Time and constant change are a pair of troublesome disruptors in the Kenyan business scene. Stories abound of yesterday’s market leaders, who are now on life support systems, gasping for oxygen, because they refused to adapt. Many of the leading companies of today did not exist in their present form 20 years ago.
Given the only constant is change itself, how do companies respond strategically? How do they answer to the need to constantly adapt, to be flexible to consumer and marketplace requirements that can change in a matter of days, or weeks? If Kenyan business scene has changed, have strategic planning techniques kept pace ?
Time to apply lean start-up and design thinking approaches, lose the old school fat, and work out a distinctive profitable strategic focus. Easier said than done.
Business strategy has changed significantly since the days when Michael Porter, Harvard business strategy guru wrote about competitive advantage in 1985, stating that there were only three possible choices. Focus on a niche market, differentiate, or be the least cost provider.
In practice, very few companies and organisations in Kenya have a real strategy. What they have is more an operational plan, which sets out what they hope to do for the coming 12 months, setting out the tasks required. Origins of strategy, like Sun Tzu’s The Art of War written in 490 BC have military roots. One of the best examples of a brilliant strategy, goes back to 331 BC, when a 22 year old Alexander the Great defeated Darius’s one million man army, with just 50,000 men by understanding the key leverage point factors.
True strategy requires an insightful diagnosis, on all the dimensions of the business, setting a guiding policy, and then describing the ‘nitty gritty’ details of how and when the distinctive approach is going to be rolled out.
Creating a strategy that works is tough. It is tough because one has to make choices, what to focus on, what to bet on. [And, what to leave out.] Paradoxically, despite the need for solid number crunching analysis, blended with a dash of creative thinking in the diagnosis phase, end result is that good strategy is fundamentally simple. Typically, based on a clear focus of doing: a, b and c.
While thinking about strategy has changed radically, there are a few, with medieval Middle Age thinking who equate strategy with doing a SWOT [looking at strengths, weaknesses, opportunities and threats]. A SWOT more resembles the friendly ‘break the ice’ questions your physician asks you at your annual check up. “How have your been sleeping? Do you find your work stressful?” A SWOT more resembles doing delicate neurosurgery with a rusty screwdriver.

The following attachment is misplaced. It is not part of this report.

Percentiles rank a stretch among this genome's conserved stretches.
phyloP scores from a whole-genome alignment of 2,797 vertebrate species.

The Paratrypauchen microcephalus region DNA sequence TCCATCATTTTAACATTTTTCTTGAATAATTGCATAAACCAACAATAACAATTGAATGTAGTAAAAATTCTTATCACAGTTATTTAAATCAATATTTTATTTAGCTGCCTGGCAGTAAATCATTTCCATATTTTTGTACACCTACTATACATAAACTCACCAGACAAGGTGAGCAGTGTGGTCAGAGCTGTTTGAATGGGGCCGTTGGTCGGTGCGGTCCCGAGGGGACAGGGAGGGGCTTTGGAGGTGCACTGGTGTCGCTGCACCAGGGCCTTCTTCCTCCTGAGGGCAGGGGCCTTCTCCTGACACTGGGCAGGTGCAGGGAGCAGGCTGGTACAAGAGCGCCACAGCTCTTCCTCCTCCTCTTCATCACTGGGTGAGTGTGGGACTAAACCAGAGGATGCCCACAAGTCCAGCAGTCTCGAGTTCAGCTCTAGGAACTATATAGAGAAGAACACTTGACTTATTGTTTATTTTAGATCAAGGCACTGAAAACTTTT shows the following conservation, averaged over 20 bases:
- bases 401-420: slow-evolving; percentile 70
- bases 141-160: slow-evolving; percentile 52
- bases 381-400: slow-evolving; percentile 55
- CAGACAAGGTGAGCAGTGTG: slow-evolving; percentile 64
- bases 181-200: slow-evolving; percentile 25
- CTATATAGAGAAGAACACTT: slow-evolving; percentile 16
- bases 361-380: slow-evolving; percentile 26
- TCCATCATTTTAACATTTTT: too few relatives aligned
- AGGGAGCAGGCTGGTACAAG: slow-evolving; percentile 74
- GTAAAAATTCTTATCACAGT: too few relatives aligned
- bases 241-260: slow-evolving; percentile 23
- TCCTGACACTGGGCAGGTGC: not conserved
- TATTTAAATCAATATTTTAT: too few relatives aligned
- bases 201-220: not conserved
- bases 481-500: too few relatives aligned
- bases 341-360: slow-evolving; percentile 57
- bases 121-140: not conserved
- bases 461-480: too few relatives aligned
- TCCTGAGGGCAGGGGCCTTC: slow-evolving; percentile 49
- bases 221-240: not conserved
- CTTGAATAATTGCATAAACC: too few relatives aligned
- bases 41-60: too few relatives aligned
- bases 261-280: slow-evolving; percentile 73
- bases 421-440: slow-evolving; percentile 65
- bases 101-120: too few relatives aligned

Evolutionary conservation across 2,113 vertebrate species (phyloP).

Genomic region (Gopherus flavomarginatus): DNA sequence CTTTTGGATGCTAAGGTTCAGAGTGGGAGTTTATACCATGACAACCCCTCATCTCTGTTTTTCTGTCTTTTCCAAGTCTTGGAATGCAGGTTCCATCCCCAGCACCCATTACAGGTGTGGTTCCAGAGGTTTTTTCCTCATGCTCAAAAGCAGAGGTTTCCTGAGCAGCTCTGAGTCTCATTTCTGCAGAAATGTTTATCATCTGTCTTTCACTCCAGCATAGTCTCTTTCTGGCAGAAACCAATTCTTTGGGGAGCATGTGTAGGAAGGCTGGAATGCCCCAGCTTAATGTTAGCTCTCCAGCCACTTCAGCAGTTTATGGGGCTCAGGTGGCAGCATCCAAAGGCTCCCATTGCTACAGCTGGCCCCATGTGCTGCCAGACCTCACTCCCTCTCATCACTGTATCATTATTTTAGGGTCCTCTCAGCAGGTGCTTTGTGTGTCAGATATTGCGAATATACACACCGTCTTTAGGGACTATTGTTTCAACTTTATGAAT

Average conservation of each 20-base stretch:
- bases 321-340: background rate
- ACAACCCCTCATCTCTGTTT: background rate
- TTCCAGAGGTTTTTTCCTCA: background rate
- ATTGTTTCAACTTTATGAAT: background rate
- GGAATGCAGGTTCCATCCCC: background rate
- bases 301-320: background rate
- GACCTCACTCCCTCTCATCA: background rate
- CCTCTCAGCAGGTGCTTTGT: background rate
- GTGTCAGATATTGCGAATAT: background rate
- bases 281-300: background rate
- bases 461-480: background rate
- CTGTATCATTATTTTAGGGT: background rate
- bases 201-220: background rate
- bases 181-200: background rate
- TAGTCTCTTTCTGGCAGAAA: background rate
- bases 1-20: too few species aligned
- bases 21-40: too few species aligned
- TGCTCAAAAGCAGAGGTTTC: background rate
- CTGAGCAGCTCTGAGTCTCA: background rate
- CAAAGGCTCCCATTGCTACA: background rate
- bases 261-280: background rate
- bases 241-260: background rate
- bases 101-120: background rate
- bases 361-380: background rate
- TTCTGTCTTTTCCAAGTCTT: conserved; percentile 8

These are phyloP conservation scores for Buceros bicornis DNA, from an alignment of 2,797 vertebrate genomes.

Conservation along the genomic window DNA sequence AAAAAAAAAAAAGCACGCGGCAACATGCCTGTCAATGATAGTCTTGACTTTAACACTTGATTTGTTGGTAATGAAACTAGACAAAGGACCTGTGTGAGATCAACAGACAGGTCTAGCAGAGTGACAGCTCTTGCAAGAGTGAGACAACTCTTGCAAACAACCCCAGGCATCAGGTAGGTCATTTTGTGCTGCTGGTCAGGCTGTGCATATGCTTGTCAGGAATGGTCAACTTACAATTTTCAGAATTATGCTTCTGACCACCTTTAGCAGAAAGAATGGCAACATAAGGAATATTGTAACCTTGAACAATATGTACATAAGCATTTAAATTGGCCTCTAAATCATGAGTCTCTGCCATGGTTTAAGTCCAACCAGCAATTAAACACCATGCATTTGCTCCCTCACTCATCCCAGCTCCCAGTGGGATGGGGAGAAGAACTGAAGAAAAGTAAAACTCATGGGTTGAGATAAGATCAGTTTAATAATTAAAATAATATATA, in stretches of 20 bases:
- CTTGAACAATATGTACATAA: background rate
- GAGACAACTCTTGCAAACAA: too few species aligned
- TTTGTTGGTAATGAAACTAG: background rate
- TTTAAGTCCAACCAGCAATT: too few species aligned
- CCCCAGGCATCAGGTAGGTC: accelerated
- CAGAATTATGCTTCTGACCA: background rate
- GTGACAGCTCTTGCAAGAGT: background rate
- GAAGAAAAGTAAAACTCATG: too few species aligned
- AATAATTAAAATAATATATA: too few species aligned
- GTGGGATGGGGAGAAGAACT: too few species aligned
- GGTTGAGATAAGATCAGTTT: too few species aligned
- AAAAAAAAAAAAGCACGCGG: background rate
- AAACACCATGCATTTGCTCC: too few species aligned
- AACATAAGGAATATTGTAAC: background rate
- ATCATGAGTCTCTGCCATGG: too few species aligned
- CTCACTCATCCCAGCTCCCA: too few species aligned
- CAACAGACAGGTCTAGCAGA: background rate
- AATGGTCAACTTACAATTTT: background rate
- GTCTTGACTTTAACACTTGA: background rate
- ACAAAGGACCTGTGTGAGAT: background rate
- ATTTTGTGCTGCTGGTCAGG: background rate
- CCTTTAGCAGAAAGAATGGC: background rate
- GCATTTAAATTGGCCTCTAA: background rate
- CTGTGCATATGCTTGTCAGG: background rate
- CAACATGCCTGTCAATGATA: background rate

Models of successful businesses have changed radically in Kenya, since 2000, with the wider introduction of the internet and now smart phone technology. Gone is the need for an often expensive cumbersome reliance on bricks and mortar. Some of the most successful companies like Google, Uber and Amazon are simply ICT platforms, local bringing together a number of partners to quickly fulfil customer needs. Not to be left behind, applications like, for instance, retail site Jumia and several Kenyan taxi apps have stepped in to fill market demands.
Learning from the experience of firms in Silicon Valley and Toyota, the lean business start up approach stresses beginning a business on a small scale [with low start up costs] experimenting, quickly changing, adapting all the time, focusing on constantly asking “what does the customer really want?”
Hand in hand with the lean business start–up method is the design thinking approach, which stresses action over planning, and gets the entrepreneur to look at problems through the eyes of customers.
While the lean start approach and design thinking are standard operating procedure in business incubation centres, and in global leaders with a track record for innovation like GE, Google and Microsoft it takes time for ideas to trickle down. In contrast, it has taken some time for this mindset, way of working, to filter down to businesses in Kenya.
Though applicable in the NGO community, these ideas have not taken hold. Perhaps because NGOs rely on multi year donor funding and are less impacted by the competitive changes in client demands, that change in weeks.
In business, five years plans [generally] don’t work. As the economist Tim Hartford notes: 5 year plans originated in the time of Russian autocrat, Joseph Stalin in the 1920’s, they did not work then, and don’t work now. Reason is that in a business, its competitive situation can change in hours.
Simple call to action
However, in the longer term macro level, in national planning, the demands, like the need to develop geothermal energy sources, tend to stay more constant over time. Best example of setting out broad areas of direction, meeting Kenya’s needs is the Vision 2030 plan, published in 2007, created by McKinsey & Co for the Kenyan government. It served as a call to action, based on three pillars that took complex [socio economic] problems, broke them down and made understandable, by setting out turnkey project initiatives, in each of the areas, many of which are being acted on.
Imagine you are [a gender sensitive] Alexander the Great. What are the strategic levers you can pull to transform your business? Only way to find out is learn from the best, focus on asking, what does the customer really want? Introduce a test experimental low cost, product or service, and with little risk, put it through the build, measure, learn and adapt loop, done in a matter of weeks.
These lean start up and design thinking ideas are not new. More than a century ago, Charles Darwin wrote: “It is not the strongest of species that survives, not the most intelligent. It is the one most adaptable to change.”
Stella is a former project leader at aCatalyst Consulting email@example.com